Also, how many weblogs know they're weblogs, but ping anyway? How do we say what is a blog and what isn't? Many have tried, all have failed.
But still, Sam, I think Gary has a good point. The cool thing about weblogs is anyone can create one, regardless of whether anyone knows him/her. And anyone can start pinging weblogs.com to start getting a trickle of traffic...
Sam, as Greg iterated, the cool thing is that anyone can have a blog and ping weblogs.com to direct some traffic their way (personally, I doubled my hits on day one of pinging). You found my weblog because I had something to say about your ideas, but it's not too difficult to imagine a new blogger who is only interested in a self-contained journal-style blog (see 99% of LiveJournal) without being drawn into other peoples blogs and still wants to let the world know they exist. For now, pinging weblogs.com allows this. Would it be possible in the future?
A weaker point, but one worth considering, how often do you update your FOAF file? Personally, my profile has had 1 minor change since I created. I'm too busy (read: have no inclination) to modify and upload it every time I find a new blog I like in an effort to get it verified. It's too much hassle. I wonder how many people feel the same...
I agree that weblogs.com should be protected against the potential spammers, but can't see any particularly good way of doing it.
I'd just add a big me too to the misgivings of Shelley, Gary and others about the suitability of such an idea. It's already bad enough that you keep stumbling on the same 100 or so bloggers in everyone's blogroll and often find it hard to break out of the incestouos circle, I find it hard to understand why would want to make the circle even more insular.
If anything I'd prefer thinking up mechanisms to get the hundreds of thousands of LiveJournal and BlogSpot folks interacting with the various Radio and Movable Type bloggers instead of a way to drive up walls instead.
Personally, I'm not convinced Weblogs need vouching for. Let the blog speak for itself and let the folks who visit the blog pass judgement on it. How about this solution: continue to let everyone and their cousin (and possibly their sister, but only on Tuesday) ping weblogs.com. However, implement a combined smackup/smackdown by allowing folks to install voting bookmarklets on their browser toolbars. For each entry in weblogs.com's list, show two pieces of information: 1) the pages google ranking and 2) the current vote status for the page. If I choose to visit a page listed at weblogs.com (basing my decision partially on the pages google ranking and vote score), but discover it's webjunk and not a weblog, I vote against it. If a site reaches a critical mass of negative votes, it's automatically banned. Make it a high watermark. Allow sites that feel they were inappropriately blocked to make a come back if and only if at least three other weblogs in good voting standing with weblogs.com vouch for it (possibly via Sam's mechanism). It would be a simple, straight-forward, fair and democratic approach to solving the problem. And you don't even need to know what the heck a FOAF is.
Call me a rebel, but mine is a vote for democracy.......
Trackback from snellspace
FOAF and Trust Relationships
Sam Ruby is talking about how to use FOAF to have one web site vouch for another web site in response to a request from Dave on keeping changes.xml pure (a SPAM issue, I believe). Sam describes a great use for FOAF as a system for inferring trust...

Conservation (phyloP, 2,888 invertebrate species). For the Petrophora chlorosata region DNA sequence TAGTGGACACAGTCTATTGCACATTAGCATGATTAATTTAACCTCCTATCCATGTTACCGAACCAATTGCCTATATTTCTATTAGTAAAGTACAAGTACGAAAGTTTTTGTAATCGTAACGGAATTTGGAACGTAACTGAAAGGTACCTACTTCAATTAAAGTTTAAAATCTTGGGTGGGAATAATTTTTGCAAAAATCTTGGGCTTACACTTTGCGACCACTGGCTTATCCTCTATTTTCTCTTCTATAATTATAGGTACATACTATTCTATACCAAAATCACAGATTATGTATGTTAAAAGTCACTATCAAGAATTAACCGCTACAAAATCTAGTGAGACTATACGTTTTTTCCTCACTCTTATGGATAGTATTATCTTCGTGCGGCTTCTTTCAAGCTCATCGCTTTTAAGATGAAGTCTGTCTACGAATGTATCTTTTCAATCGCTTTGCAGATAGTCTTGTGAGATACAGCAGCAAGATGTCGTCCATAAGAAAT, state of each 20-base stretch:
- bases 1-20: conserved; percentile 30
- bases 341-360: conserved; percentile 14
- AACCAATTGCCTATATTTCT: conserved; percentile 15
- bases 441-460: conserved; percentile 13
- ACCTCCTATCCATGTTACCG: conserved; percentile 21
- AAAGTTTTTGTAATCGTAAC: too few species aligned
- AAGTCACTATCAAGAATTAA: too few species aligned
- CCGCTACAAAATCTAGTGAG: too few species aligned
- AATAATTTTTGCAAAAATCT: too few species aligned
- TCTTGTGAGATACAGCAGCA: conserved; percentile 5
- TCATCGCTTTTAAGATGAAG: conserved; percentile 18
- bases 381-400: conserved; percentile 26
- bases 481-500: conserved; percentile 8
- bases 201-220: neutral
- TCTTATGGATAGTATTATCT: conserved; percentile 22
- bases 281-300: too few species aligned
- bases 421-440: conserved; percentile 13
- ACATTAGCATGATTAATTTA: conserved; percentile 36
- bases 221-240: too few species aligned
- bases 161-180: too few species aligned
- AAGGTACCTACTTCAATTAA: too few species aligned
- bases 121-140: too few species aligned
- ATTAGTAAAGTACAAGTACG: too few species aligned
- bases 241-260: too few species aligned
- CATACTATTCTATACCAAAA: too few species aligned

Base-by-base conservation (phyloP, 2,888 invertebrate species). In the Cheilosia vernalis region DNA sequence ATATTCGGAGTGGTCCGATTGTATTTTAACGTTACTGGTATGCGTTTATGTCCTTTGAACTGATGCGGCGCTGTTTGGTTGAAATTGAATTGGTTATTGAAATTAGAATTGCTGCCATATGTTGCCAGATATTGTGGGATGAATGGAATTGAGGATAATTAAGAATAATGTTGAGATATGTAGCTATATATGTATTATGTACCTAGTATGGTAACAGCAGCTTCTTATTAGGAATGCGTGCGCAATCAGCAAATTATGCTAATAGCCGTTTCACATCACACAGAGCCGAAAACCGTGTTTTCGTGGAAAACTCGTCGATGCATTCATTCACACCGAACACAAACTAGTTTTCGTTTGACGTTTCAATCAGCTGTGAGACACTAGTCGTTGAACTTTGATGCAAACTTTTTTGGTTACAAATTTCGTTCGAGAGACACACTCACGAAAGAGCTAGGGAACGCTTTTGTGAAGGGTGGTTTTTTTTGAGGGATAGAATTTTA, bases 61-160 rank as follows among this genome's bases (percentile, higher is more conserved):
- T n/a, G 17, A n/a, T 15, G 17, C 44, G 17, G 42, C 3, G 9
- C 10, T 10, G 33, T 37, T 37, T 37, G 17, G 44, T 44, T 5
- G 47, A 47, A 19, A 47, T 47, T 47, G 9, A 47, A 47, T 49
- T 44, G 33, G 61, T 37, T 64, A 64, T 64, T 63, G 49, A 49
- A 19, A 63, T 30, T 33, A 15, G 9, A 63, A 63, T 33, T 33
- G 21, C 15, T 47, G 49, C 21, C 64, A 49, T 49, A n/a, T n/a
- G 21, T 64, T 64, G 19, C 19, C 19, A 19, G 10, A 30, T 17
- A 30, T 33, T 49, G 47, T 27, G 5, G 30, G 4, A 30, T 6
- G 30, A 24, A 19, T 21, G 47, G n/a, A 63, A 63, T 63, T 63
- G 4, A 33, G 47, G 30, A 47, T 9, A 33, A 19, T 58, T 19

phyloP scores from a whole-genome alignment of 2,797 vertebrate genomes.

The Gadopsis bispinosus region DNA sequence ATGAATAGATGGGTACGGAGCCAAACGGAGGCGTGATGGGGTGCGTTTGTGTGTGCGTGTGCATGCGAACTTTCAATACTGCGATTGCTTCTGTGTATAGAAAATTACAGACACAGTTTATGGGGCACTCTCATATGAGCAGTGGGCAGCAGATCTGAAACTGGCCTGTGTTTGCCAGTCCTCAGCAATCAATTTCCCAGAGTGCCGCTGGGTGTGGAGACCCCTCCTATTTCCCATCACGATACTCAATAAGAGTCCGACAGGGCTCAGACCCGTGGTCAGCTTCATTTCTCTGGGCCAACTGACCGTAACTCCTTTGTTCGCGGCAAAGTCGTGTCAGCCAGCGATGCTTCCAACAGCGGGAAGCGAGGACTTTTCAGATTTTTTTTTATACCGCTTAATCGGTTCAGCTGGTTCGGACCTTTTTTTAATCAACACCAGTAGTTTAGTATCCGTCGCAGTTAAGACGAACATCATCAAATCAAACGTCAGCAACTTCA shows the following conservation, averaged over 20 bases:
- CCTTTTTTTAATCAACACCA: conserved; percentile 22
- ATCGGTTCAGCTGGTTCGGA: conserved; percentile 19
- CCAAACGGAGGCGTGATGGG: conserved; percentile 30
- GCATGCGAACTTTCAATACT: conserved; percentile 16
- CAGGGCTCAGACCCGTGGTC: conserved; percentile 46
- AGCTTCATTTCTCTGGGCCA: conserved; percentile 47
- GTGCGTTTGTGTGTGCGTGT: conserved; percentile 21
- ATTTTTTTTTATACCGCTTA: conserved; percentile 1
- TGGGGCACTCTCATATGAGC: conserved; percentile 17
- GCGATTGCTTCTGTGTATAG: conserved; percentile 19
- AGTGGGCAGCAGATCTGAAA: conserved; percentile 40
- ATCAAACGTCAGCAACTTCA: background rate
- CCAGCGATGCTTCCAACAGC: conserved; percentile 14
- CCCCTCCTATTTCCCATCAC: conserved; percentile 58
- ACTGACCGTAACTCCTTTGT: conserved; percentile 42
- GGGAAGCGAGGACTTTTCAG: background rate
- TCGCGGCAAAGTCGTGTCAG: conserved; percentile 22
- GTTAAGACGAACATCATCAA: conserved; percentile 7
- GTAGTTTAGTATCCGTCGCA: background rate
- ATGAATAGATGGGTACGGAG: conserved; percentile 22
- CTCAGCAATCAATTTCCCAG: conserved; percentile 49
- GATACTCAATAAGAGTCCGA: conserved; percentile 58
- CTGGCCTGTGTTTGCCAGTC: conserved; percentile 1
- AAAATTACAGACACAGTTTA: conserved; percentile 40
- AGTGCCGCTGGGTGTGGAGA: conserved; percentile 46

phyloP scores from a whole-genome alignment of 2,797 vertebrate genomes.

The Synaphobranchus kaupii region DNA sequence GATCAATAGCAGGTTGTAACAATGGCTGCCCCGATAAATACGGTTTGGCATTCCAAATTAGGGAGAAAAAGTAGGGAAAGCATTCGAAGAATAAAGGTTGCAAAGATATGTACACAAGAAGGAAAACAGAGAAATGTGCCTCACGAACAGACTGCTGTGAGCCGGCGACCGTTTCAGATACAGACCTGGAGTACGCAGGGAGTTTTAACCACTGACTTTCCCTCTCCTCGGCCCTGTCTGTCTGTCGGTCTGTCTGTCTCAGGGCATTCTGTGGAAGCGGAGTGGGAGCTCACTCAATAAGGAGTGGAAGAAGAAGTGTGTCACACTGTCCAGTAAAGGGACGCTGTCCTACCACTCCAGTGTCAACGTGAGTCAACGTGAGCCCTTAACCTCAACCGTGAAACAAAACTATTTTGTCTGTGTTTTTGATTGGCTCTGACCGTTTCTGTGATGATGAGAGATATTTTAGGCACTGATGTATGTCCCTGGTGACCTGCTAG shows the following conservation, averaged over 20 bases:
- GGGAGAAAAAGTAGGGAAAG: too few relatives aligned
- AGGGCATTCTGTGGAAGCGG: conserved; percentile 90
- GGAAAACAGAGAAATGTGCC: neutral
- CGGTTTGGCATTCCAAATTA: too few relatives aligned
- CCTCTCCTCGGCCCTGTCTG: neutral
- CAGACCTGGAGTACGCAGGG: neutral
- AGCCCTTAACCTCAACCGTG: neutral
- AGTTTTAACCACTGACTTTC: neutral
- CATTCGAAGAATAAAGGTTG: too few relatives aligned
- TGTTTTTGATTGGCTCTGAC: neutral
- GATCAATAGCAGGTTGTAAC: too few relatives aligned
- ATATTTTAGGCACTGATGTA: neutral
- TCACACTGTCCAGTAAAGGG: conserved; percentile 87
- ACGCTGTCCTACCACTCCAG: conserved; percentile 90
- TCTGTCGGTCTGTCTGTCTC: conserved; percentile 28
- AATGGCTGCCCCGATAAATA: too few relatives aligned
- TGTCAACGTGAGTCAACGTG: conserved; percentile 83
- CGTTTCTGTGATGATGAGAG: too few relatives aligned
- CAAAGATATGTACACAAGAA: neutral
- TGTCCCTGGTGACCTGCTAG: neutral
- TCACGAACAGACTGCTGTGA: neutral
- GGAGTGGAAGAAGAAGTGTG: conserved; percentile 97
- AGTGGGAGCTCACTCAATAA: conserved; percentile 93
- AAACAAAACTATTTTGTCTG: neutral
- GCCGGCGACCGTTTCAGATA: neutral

Beaucoup de marche la semaine dernière et beaucoup de code pendant le week-end, retour à un rythme un peu plus normal, je retrouve peu à peu mes fils RSS, mes habitudes de bloggeur avec de nouvelles attirances wiki irrépressibles :...
Sorry for the late reply, only just found this discussion (www.feedster.com++).
Re "I don't have to ask Dan, or Leigh, or Edd to see what they're reaction would be to your suggested use of FOAF as a gatekeeper."...
...maybe Edd and Leigh are more easily mind-read, but I've got a tinfoil hat so my thoughts can't be remotely accessed.
I have several views on this.
Firstly, I absolutely agree with Shelley that it would be awful to encourage the use of FOAF, XML, RDF etc technology to make weblogging (and web-page writing) even more exclusionary. I didn't get the impression that was Sam's intention.
I do believe, however, that there may be a role for a very broad notion of endorsement of (otherwise unknown) parties, both in a Web writing and in email contexts. My experiments with FOAF for so-called whitelist spam-filtering were in a similar vein (and are working quite nicely on my inbox, coupled with spamassassin to filter unknown senders from obviously-spammer unknown senders). http://www.w3.org/2001/12/rubyrdf/util/foafwhite/intro.html
The basic idea is that of holding hands in the spamstorm... there is so much crap swirling around the Internet that its sensible human users need to hold on to known connections or be swept away... Well OK maybe that metaphor doesn't quite work, but the idea is intended to be inclusive.
It isn't that one would need 'approval' before being able to do anything online, more that additional facilities would open up to parties on receiving end of even a single welcoming link from someone else already acknowledged (as a non-spamming human being, weblog writer, whatever) in the online community.
Until I started using a list of known mailboxes plus spamassassin, I was missing mail due to the levels of spam. Now, everything in my inbox is either legitimate mail, or on (thankfully rare) occasion, a forged message whose From: field matches my list of legit mailboxes. This does, as Shelley points out, increase the risk that mail from people new to the online community could be ignored. I do check my 'unknown senders' folder, but it is 50% spam (since spamassassin isn't perfect and I set the threshold cautiously, and v rarely check my probably-spam folder). But this does guarantee that no mail from anyone on my 25,000 long list of addresses will be accidentally dismissed as spam.
So there are no easy answers here. Without filtering we're overwhelmed by spam or irrelevance; with filtering there's a risk of excluding people/content. I don't think the "no filtering ever" argument is sustainable... attention will have to shift to making sure filtering is done in socially responsible, inclusive and transparent ways.